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Hel. Call you me fair ? that fair again unsay.
Her. I frown upon him, yet he loves me still.
Lys. Helen, to you our minds we will unfold :
 This was a compliment not unfrequent among the old poets. The lode-star is the leading or guiding star, that is, the pole-star. The magnet is, for the same reason, called the lode-stone, either because it leads iron, or because it leads the sailor. Davies calls Queen Elizabeth:
" Lode-stone to hearts, and lode-stone to all eyes." JOHNSON.  Favour is feature, countenance. STEEVENS. (9) To translate, here signifies to change, to transform. STEEVENS.
(1) Perhaps every reader may not discover the propriety of these lines. Hermia is willing to comfort Helena, and to avoid all appearance of triumph over her She therefore bid; her not to consider the power of pleasing, as an advantage to be much envied or much desired, since Hermia, whom she considers as possessing it in the supreme degree, has found no other effect of it than the loss of happiness.
all appreasing ders as appinesSON
Decking with liquid pearl the bladed grass,
Her. And in the wood, where often you and I
Lys. I will, my Hermia.-Helena, adieu : As you on him, Demetrius dote on you !
[Exit. Hel. How happy some, o'er other some can be ! Through Athens I am thought as fair as she. But what of that? Demetrius thinks not so ; He will not know what all but he do know. And as he errs, doting on Hermia's eyes, So I, admiring of his qualities. Things base and vile, holding no quantity, Love can transpose to form and dignity. Love looks not with the eyes, but with the mind; And therefore is winged Cupid painted blind. Nor hath love's mind of any judgment taste; Wings, and no eyes, figure unheedy haste : And therefore is love said to be a child, Because in choice he is so oft beguild. As waggish boys in game themselves fcrswear, So the boy love is perjur'd every where : For ere Demetrius look'd on Hermia's eyne," He hail'd down oaths, that he was only mine ; And when this hail some heat from Hermia felt, So he dissolv'd, and showers of oaths did melt. I will go tell him of fair Hermia's flight: Then to the wood will he, to-morrow night, Pursue her; and for this intelligence If I have thanks, it is a dear expense :
 Mr. Heath observes, that our author seems to have had the following passage in the 55th Psalm, (v. 14, 15,) in his thoughts : * But it was even thou, my comyanion, my guide, and mine own familiar friend. We took sweet counsel together, and walked in the house of God as friends." MALONE.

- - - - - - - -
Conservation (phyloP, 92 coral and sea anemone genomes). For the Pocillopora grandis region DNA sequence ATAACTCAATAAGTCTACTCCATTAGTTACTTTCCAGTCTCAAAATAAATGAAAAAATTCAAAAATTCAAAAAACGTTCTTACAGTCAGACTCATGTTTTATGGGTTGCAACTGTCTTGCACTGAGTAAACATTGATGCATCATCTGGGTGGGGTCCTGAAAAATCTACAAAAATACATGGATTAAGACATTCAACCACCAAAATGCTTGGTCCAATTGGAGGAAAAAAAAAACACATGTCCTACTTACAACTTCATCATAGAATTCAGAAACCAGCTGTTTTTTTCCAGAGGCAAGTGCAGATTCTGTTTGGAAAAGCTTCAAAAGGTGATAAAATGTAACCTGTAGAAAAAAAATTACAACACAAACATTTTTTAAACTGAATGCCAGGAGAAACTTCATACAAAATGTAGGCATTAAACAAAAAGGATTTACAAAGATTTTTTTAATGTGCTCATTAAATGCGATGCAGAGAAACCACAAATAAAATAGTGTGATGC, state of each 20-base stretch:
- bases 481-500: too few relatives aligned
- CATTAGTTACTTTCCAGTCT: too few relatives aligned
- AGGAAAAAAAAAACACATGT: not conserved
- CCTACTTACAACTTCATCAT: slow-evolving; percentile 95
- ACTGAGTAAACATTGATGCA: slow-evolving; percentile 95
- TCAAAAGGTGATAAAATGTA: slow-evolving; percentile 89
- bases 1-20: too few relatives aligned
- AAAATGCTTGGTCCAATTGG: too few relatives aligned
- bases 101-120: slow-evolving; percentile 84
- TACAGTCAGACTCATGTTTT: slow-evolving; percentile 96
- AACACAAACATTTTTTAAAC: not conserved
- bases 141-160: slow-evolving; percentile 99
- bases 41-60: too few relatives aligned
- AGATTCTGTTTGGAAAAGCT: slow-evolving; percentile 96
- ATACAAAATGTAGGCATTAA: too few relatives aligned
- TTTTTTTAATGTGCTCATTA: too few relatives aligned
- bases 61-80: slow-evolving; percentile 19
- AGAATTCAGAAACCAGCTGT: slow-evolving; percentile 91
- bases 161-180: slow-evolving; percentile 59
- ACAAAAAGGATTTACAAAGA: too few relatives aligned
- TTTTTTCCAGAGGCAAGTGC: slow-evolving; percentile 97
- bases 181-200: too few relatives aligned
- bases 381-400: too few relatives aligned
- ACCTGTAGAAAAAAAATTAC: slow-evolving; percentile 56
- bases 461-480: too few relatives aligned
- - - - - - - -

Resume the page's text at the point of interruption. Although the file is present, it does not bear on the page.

(3) Eyne- This plural is coinmon both in Chaucer and Spenser. STEEVENS
But herein mean I to enrich my pain,
FLUTE, SNOUT, Quince, and STARVELING." Quin is all your company here?
Bot. You were best to call them generally, man by inan, according to the scrips
Quin. Here is the scroll of every man's name, which is thought fit, through all Athens, to play in our interlude before the duke and duchess, on his wedding-day at night.
Bot. First, good Peter Quince, say what the play treats on ; then read the names of the actors ; and so grow to a point.
Quin. Marry, our play is—The most lamentable comedy, and most cruel death of Pyramus and Thisby.
Bot. A very good piece of work, I assure you, and a merry. Now, good Peter Quince, call forth your actors by the scroll :-Masters, spread yourselves.
Quin. Answer, as I call you.-Nick Bottom, the weaver.
Bot. That will ask some tears in the true performing of it: If I do it, let the audience look to their eyes ; I will move storms, I will condole in some measure. To the rest :-Yet my chief humour is for a tyrant: I could play Ercles rarely, or a part to tear a cat in, to make all split.
141 In this scene Shakespeare takes advantage of his knowledge of the theatre, to ridicule the prejudices and competitions of the players. Bottom, who is generally acknowledged the principal actor, declares his inclination to be for a tyrant, for a part of fury, tumult, and noise, such as every young man pants to perform when he first steps upon the stage. The same Bottom, who seems bred in the tiringroom, has another histrionical passion. He is for engrossing every part, and would exclude his inferiors from all possibility of distinction. He is therefore desirous to play Pyramus, Thisby, and the Lion, at the same time. JOHNSON.